# How to investigate the effect of predictors that correlate using regression?

I have 7 predictors and I would like to know how each of them affects Y variable. However, some of them correlate:

How should I proceed?

1. Fit them individually?

y ~ A

y ~ B

...

Then I can have pseudo effects? E.g. C has an effect in real life only, however, it correlates with D; thus, D shows pseudo effect in regression?

1. Fit them together?

y ~ A + B + C + D + E + F + G

This shows no effects of C and D, since they correlate?

• This depends on the question that you are trying to answer with your analysis. Commented Aug 5, 2020 at 15:25
• The correlation matrix does not indicate type of data you have used. Cor-relatedness should increase the effect on Y dependent variable ?
– user10619
Commented Aug 6, 2020 at 15:15
• If you standardize the data, it could help overcome the effects of cor relatedness on dependent variables !
– user10619
Commented Aug 6, 2020 at 15:20

There are multiple things you can do. I would recommend looking at the problem from the perspective of the new causal revolution. You are interested in the causal effect of $$\{A,B,C,D,E,FF,G\}$$ on $$Y,$$ but you're unsure if there are causal relationships among the explanatory variables. The very first thing I would do is draw a causal diagram. This is just a Directed Acyclic Graph (DAG), where node $$A$$ causing node $$B$$ is represented by the simple arrow $$A\to B.$$ NEVER underestimate the power of a DAG in analyzing cause-and-effect. Once you have your DAG, you can start to think about what would make the most sense to do, to isolate the causal effect in which you're interested. For example: suppose you have the following DAG:

This is called a mediation scenario. You do NOT have a back-door path from $$X$$ through $$Z$$ to $$Y,$$ because the arrow between $$X$$ and $$Z$$ points to $$Z.$$ This is therefore not a confounding situation, even though $$X$$ and $$Z$$ would likely be correlated. There is no need to condition on $$Z.$$ In fact, if you want the true causal effect of $$X$$ on $$Y,$$ you should NOT condition on $$Z.$$ On the other hand, suppose you had this situation:

Now you have a backdoor path: $$X\leftarrow Z\to Y,$$ and you must condition on $$Z.$$

Now I've used this term "conditioning" a couple of times. In a linear regression scenario, conditioning looks like simply including the variable in the model. So in the mediation example (the first one above), not conditioning on $$Z$$ means your model is $$Y=mX+b.$$ In the confounding example (the second one with the backdoor path), conditioning on $$Z$$ means your model is $$Y=mX+nZ+b.$$

This should get you started, I hope. If you draw a DAG for your situation, please do include it in your question.

• Thank you Adrian, your answer is highly useful! Could you please confirm that my understanding is correct. All these predictors (A to G) are showing the offer of different medical services in a certain time. For instance, if Z would be overall health care spending, then this is clearly a backdoor path for each of these offers (more money spent on health care increases the accessibility of these services). Increasing the offer would, of course, require more money, but budget comes always before service purchase. I'll finish on the next comment... Commented Aug 6, 2020 at 7:41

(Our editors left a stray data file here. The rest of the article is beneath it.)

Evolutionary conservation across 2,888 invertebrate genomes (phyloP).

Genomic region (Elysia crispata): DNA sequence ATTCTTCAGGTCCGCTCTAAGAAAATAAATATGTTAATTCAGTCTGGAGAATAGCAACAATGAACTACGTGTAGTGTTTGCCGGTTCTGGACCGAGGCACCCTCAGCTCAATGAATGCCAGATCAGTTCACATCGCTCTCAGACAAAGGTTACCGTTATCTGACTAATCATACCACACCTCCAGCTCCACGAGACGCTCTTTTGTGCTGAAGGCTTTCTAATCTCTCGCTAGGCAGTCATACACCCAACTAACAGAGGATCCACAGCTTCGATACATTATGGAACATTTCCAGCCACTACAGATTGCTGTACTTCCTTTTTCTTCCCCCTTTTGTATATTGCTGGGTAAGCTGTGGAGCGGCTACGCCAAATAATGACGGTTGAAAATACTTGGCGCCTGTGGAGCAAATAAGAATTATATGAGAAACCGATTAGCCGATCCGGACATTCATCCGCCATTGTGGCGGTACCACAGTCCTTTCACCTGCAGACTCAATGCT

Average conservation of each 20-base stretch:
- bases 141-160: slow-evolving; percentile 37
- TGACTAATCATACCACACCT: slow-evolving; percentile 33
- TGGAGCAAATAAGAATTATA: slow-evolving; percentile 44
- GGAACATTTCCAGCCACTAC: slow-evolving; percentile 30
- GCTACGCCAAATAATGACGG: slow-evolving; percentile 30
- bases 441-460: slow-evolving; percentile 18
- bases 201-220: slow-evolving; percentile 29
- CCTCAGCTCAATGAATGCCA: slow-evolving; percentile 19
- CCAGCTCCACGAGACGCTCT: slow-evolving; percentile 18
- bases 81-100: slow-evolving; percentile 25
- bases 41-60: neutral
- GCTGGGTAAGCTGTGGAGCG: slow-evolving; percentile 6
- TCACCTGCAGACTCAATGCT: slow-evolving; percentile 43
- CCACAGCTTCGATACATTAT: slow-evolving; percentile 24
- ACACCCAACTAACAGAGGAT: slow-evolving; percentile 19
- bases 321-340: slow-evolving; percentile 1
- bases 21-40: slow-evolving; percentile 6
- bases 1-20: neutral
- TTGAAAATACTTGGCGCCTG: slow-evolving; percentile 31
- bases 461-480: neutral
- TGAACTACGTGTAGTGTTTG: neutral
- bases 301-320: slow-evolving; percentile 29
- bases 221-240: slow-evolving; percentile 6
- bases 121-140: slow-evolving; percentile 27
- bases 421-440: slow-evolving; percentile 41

• The only relationship I see between these predictors (A to G), that if the offer of one is high at certain time, then maybe less other offers are needed (they describe somewhat similar medical services, rehabilitation hours, but they are offered in different settings [e.g. outpatient, inpatient, home etc]). Though they can partly cover or replace each other, this is not universal, since different settings are needed since patients have very different needs. Thus, for me it seems that they act as mediators? If offer of all of them is high, thus patients have better chances for rehabilitation. Commented Aug 6, 2020 at 7:48
• You could well be right. Without a DAG, it would be hard for me to say one way or the other. Commented Aug 6, 2020 at 17:09
• Good point! Anybody else needing help with DAGs, I'll recommend these youtube videos (parts 2.1-2.8): youtube.com/playlist?list=PL_onPhFCkVQimvhuSAFrC8VWLEyNygQR5 Commented Aug 7, 2020 at 15:24

The first way is to possibly construct a good theory first. Without a good theory, two things that should not have any good relationship may have a correlation. For example, my electric bill is high may be correlated to that the rice was overcooked, but not the reason for one over another (maybe all of them are due to the third factor, my rice cooker is broken). Having a valid hypothesis with explanation may give you a good groundwork.

That said if you are given a pool of n variables that may or may not correlate, a good way to handle it may be to select criteria, like maximizing the modified R^2, and the first regress the data individually with respect to each of the variable, $$Y$$ ~$$X_i$$ for $$i=1,2,..,n$$. You then select the variable that has the greatest R^2. Without losing generality, assume the variable you choose is $$X_i$$l, then you regress for each $$i$$, with $$Y$$~$$X_1+X_i$$ for $$i=2,3....,n$$. Repeat until you think the model is good enough.

• Thank you so much! The example of rice and electric bill is very good! However, sometimes these causalities are not that clear. Could you please check my comment to Adrian and give your thoughts? Commented Aug 6, 2020 at 7:49
• @st4co4 This is in my opinion why statistics is only an analysis tool but not the only tool. I am no expert in medical professionals and I can offer no educated opinion. Maybe you should ask for guidance from those who are qualified to give an opinion in the causality of the factors. Commented Aug 8, 2020 at 3:51